Pedra Branca is home to a big wave surf break at a reef approximately 40 km offshore. Marty Paradisis was the first person to surf it. later, In 2008 Ross Clarke-Jones and Tom Carroll joined local surfers Marti Paradisis and brothers James and Tyler Hollmer-Cross to shoot a story about it which was featured on 60 Minutes.
On 1 January 2016, a picture of Pedra Branca with seals and birds chasing fish, was the worldwide feature photograph for National Geographic. The picture was taken in late 2015 by Andy Chisholm who was among a group of surfers who had gone to surf and photograph the big waves. Another surfer, James Hollmer-Cross, was wiped out by a wave, broke his leg in two places, perforated an ear drum, tore a knee ligament and suffered a compression fracture in his shin bone.
Tracks Magazine’s Alex Workman said “There are a select few madmen down in Tasmania that have made it their life’s mission to surf the biggest waves their region has to offer. Slabs that break in freezing cold water with some very big fish to keep your mind dancing. Twenty-seven kilometres off the coast of Tassie, Eddystone rock juts out of the ocean like a Roman obelisk. To the left is Pedra Branca, one of the heaviest waves in Australia” (from Tracks article – https://www.tracksmag.com.au/news/pedra-branca-424490).
Shipstern Bluff (also known as Devil’s Point or simply ‘Shippies’) is a globally-renowned big wave surfing location on the south eastern coast of Tasmania, Australia, on the Tasman Peninsula. Shipstern Bluff is located on the southern point of the Tasman Peninsular Tasmania, near Cape Raoul.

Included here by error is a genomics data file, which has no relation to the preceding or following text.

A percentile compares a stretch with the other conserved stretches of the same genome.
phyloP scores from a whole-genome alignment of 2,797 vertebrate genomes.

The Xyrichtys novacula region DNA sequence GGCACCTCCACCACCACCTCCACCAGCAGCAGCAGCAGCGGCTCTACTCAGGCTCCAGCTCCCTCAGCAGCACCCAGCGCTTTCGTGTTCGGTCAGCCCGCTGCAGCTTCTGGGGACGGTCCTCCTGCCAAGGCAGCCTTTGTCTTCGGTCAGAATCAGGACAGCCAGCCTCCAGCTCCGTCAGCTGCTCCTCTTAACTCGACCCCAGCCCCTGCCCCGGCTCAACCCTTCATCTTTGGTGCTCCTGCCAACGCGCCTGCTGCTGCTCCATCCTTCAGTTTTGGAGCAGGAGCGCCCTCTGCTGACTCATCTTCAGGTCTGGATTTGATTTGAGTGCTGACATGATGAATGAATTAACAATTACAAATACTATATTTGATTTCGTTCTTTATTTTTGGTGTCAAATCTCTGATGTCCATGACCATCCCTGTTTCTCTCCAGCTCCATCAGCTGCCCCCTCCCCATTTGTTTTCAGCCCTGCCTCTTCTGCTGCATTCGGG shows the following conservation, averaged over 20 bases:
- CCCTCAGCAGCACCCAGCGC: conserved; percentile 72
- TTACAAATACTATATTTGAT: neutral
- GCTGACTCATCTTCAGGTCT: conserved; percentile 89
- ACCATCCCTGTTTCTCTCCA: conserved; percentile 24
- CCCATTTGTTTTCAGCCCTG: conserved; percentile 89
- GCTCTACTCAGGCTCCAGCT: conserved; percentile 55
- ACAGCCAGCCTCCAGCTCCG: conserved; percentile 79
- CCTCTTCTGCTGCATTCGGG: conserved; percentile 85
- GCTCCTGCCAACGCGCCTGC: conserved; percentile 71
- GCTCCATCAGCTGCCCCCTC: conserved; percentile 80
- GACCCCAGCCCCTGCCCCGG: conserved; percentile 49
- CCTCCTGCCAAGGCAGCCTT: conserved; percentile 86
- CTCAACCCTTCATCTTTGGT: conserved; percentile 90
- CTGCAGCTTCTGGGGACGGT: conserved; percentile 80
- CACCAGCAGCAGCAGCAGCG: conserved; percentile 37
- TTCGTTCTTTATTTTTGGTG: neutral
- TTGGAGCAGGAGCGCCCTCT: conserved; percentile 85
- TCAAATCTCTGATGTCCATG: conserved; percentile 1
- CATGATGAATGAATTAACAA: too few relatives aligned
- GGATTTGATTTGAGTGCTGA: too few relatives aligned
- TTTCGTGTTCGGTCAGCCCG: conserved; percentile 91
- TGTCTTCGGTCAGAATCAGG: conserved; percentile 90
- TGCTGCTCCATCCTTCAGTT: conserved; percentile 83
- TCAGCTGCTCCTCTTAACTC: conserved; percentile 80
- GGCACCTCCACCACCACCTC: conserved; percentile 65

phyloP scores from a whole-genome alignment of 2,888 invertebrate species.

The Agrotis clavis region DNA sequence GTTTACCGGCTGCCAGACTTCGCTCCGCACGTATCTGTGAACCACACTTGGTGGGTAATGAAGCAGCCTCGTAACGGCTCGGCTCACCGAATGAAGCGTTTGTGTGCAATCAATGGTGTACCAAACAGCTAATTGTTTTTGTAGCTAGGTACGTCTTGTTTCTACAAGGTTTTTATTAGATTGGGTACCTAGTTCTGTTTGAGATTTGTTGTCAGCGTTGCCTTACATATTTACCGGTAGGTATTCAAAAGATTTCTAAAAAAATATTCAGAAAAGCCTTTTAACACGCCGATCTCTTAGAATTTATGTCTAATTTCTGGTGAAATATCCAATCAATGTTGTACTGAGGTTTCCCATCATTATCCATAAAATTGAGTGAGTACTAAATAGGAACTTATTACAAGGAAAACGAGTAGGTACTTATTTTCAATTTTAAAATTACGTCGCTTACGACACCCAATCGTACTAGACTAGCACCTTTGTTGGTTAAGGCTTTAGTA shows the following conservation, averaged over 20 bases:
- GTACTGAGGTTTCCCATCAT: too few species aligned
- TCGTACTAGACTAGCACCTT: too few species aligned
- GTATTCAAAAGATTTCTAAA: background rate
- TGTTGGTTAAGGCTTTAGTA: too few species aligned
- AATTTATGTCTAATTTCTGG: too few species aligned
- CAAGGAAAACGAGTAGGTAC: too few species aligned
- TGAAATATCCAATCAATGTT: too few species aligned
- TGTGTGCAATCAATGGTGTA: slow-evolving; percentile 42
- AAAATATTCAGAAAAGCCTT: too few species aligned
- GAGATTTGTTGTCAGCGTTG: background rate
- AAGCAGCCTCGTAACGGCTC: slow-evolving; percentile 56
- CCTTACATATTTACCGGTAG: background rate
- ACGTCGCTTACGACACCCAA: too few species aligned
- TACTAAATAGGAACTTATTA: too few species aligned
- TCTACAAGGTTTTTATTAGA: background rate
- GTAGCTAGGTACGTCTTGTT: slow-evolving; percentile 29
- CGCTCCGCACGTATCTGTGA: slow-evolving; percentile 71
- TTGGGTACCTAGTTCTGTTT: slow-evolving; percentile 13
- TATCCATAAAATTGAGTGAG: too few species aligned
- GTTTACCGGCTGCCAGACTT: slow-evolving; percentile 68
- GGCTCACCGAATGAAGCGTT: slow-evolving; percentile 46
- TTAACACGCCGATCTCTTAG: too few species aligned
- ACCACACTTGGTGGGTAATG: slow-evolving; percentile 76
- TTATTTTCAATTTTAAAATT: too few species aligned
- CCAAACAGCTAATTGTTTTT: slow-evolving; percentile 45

It is approximately a 30 km boat/jet ski ride from the coast to the Bluff and is regarded amongst the surfing community as one of the wildest and most dangerous locations in the world, both for the surf and the prevalence of great white sharks. The wave is also well known for its multi-faceted inner formations, referred to by many of its surfers as steps, which give the wave a unique appearance and greatly adds to the challenge of surfing it.
With its remotelocation in the Tasman Sea, it attracts frequent low-pressure systems thattravel north from the South Pole, generating frequent big swells in freezingwinter waters.
The geography of the break is not only advantageous to favorable surf conditions, but it’s also welcoming to sea life such as seals, orcas, and great white sharks with several sightings over the years adding to the fear factor of this chilling coastline.
The wave itselfbuilds kilometers out at sea and forms into a wild beast as it hits the razorsharp reef, reaching heights of 10 meters or, in surfing terms, 30 feet, theequivalent to a four-story building.
The entire ocean then folds over itself, creating a big barreling wave, large enough to fit a bus inside.